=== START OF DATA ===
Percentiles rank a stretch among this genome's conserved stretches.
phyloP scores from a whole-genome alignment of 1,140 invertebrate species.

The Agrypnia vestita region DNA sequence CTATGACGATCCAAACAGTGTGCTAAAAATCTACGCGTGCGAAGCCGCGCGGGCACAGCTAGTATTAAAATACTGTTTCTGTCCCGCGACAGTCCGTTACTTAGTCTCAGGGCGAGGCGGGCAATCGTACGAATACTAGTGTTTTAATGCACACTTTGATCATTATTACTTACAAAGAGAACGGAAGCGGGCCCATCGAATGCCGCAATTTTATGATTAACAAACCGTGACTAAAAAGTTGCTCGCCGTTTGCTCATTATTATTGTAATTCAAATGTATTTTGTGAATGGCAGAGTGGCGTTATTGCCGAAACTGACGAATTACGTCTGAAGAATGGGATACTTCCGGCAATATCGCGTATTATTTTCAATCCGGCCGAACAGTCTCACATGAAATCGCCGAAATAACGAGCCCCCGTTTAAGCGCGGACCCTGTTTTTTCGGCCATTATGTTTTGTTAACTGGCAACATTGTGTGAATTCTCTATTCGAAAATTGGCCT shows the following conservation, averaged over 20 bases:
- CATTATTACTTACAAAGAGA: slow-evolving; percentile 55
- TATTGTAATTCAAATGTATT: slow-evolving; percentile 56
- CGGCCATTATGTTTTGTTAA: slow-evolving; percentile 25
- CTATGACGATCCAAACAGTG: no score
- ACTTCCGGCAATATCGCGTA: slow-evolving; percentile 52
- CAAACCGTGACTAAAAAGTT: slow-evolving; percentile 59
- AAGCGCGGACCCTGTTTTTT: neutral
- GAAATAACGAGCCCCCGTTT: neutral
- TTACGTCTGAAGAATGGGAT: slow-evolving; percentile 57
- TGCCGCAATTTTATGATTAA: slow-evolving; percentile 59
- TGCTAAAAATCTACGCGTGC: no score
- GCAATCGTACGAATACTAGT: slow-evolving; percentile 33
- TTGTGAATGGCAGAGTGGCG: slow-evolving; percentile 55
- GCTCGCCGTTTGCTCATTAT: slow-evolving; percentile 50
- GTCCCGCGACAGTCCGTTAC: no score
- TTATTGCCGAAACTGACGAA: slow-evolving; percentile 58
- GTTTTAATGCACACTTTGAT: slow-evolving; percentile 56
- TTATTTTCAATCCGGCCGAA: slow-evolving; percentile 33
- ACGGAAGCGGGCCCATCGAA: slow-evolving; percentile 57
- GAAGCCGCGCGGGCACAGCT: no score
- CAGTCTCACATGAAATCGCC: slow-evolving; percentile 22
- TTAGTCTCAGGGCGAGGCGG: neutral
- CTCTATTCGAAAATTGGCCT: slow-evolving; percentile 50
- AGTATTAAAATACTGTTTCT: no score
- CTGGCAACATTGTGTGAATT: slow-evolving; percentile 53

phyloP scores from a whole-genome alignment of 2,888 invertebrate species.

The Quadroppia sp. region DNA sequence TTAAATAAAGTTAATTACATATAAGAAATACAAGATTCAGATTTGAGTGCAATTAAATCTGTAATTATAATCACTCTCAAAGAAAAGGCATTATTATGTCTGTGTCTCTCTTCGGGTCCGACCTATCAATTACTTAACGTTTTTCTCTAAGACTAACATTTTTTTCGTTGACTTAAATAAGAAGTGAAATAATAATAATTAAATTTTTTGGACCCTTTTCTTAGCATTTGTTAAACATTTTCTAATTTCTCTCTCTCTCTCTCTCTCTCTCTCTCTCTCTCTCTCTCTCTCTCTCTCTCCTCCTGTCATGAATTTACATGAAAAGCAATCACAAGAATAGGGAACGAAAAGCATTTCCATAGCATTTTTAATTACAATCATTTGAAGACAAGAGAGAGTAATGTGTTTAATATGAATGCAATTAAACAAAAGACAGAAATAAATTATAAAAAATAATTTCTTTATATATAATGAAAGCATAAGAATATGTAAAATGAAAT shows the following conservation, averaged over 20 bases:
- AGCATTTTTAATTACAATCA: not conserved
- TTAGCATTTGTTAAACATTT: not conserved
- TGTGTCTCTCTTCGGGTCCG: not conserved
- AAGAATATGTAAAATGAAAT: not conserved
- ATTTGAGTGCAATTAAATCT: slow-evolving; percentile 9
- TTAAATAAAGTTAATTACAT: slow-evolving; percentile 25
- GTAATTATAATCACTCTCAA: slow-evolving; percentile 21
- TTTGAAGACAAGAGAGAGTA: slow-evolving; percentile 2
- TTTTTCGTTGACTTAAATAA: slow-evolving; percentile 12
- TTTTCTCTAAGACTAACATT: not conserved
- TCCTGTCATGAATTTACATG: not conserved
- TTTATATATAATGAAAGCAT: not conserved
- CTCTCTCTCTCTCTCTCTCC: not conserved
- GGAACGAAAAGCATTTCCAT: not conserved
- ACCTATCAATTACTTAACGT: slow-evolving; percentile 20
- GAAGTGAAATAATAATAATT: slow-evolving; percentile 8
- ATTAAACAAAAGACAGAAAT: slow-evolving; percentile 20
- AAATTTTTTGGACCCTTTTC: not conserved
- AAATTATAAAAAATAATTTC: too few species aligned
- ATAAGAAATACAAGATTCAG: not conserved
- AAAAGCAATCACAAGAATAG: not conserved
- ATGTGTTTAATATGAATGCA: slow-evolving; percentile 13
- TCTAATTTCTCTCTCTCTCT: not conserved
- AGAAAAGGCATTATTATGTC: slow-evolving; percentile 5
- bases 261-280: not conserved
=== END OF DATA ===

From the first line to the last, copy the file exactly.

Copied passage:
Percentiles rank a stretch among this genome's conserved stretches.
phyloP scores from a whole-genome alignment of 1,140 invertebrate species.

The Agrypnia vestita region DNA sequence CTATGACGATCCAAACAGTGTGCTAAAAATCTACGCGTGCGAAGCCGCGCGGGCACAGCTAGTATTAAAATACTGTTTCTGTCCCGCGACAGTCCGTTACTTAGTCTCAGGGCGAGGCGGGCAATCGTACGAATACTAGTGTTTTAATGCACACTTTGATCATTATTACTTACAAAGAGAACGGAAGCGGGCCCATCGAATGCCGCAATTTTATGATTAACAAACCGTGACTAAAAAGTTGCTCGCCGTTTGCTCATTATTATTGTAATTCAAATGTATTTTGTGAATGGCAGAGTGGCGTTATTGCCGAAACTGACGAATTACGTCTGAAGAATGGGATACTTCCGGCAATATCGCGTATTATTTTCAATCCGGCCGAACAGTCTCACATGAAATCGCCGAAATAACGAGCCCCCGTTTAAGCGCGGACCCTGTTTTTTCGGCCATTATGTTTTGTTAACTGGCAACATTGTGTGAATTCTCTATTCGAAAATTGGCCT shows the following conservation, averaged over 20 bases:
- CATTATTACTTACAAAGAGA: slow-evolving; percentile 55
- TATTGTAATTCAAATGTATT: slow-evolving; percentile 56
- CGGCCATTATGTTTTGTTAA: slow-evolving; percentile 25
- CTATGACGATCCAAACAGTG: no score
- ACTTCCGGCAATATCGCGTA: slow-evolving; percentile 52
- CAAACCGTGACTAAAAAGTT: slow-evolving; percentile 59
- AAGCGCGGACCCTGTTTTTT: neutral
- GAAATAACGAGCCCCCGTTT: neutral
- TTACGTCTGAAGAATGGGAT: slow-evolving; percentile 57
- TGCCGCAATTTTATGATTAA: slow-evolving; percentile 59
- TGCTAAAAATCTACGCGTGC: no score
- GCAATCGTACGAATACTAGT: slow-evolving; percentile 33
- TTGTGAATGGCAGAGTGGCG: slow-evolving; percentile 55
- GCTCGCCGTTTGCTCATTAT: slow-evolving; percentile 50
- GTCCCGCGACAGTCCGTTAC: no score
- TTATTGCCGAAACTGACGAA: slow-evolving; percentile 58
- GTTTTAATGCACACTTTGAT: slow-evolving; percentile 56
- TTATTTTCAATCCGGCCGAA: slow-evolving; percentile 33
- ACGGAAGCGGGCCCATCGAA: slow-evolving; percentile 57
- GAAGCCGCGCGGGCACAGCT: no score
- CAGTCTCACATGAAATCGCC: slow-evolving; percentile 22
- TTAGTCTCAGGGCGAGGCGG: neutral
- CTCTATTCGAAAATTGGCCT: slow-evolving; percentile 50
- AGTATTAAAATACTGTTTCT: no score
- CTGGCAACATTGTGTGAATT: slow-evolving; percentile 53

phyloP scores from a whole-genome alignment of 2,888 invertebrate species.

The Quadroppia sp. region DNA sequence TTAAATAAAGTTAATTACATATAAGAAATACAAGATTCAGATTTGAGTGCAATTAAATCTGTAATTATAATCACTCTCAAAGAAAAGGCATTATTATGTCTGTGTCTCTCTTCGGGTCCGACCTATCAATTACTTAACGTTTTTCTCTAAGACTAACATTTTTTTCGTTGACTTAAATAAGAAGTGAAATAATAATAATTAAATTTTTTGGACCCTTTTCTTAGCATTTGTTAAACATTTTCTAATTTCTCTCTCTCTCTCTCTCTCTCTCTCTCTCTCTCTCTCTCTCTCTCTCTCTCCTCCTGTCATGAATTTACATGAAAAGCAATCACAAGAATAGGGAACGAAAAGCATTTCCATAGCATTTTTAATTACAATCATTTGAAGACAAGAGAGAGTAATGTGTTTAATATGAATGCAATTAAACAAAAGACAGAAATAAATTATAAAAAATAATTTCTTTATATATAATGAAAGCATAAGAATATGTAAAATGAAAT shows the following conservation, averaged over 20 bases:
- AGCATTTTTAATTACAATCA: not conserved
- TTAGCATTTGTTAAACATTT: not conserved
- TGTGTCTCTCTTCGGGTCCG: not conserved
- AAGAATATGTAAAATGAAAT: not conserved
- ATTTGAGTGCAATTAAATCT: slow-evolving; percentile 9
- TTAAATAAAGTTAATTACAT: slow-evolving; percentile 25
- GTAATTATAATCACTCTCAA: slow-evolving; percentile 21
- TTTGAAGACAAGAGAGAGTA: slow-evolving; percentile 2
- TTTTTCGTTGACTTAAATAA: slow-evolving; percentile 12
- TTTTCTCTAAGACTAACATT: not conserved
- TCCTGTCATGAATTTACATG: not conserved
- TTTATATATAATGAAAGCAT: not conserved
- CTCTCTCTCTCTCTCTCTCC: not conserved
- GGAACGAAAAGCATTTCCAT: not conserved
- ACCTATCAATTACTTAACGT: slow-evolving; percentile 20
- GAAGTGAAATAATAATAATT: slow-evolving; percentile 8
- ATTAAACAAAAGACAGAAAT: slow-evolving; percentile 20
- AAATTTTTTGGACCCTTTTC: not conserved
- AAATTATAAAAAATAATTTC: too few species aligned
- ATAAGAAATACAAGATTCAG: not conserved
- AAAAGCAATCACAAGAATAG: not conserved
- ATGTGTTTAATATGAATGCA: slow-evolving; percentile 13
- TCTAATTTCTCTCTCTCTCT: not conserved
- AGAAAAGGCATTATTATGTC: slow-evolving; percentile 5
- bases 261-280: not conserved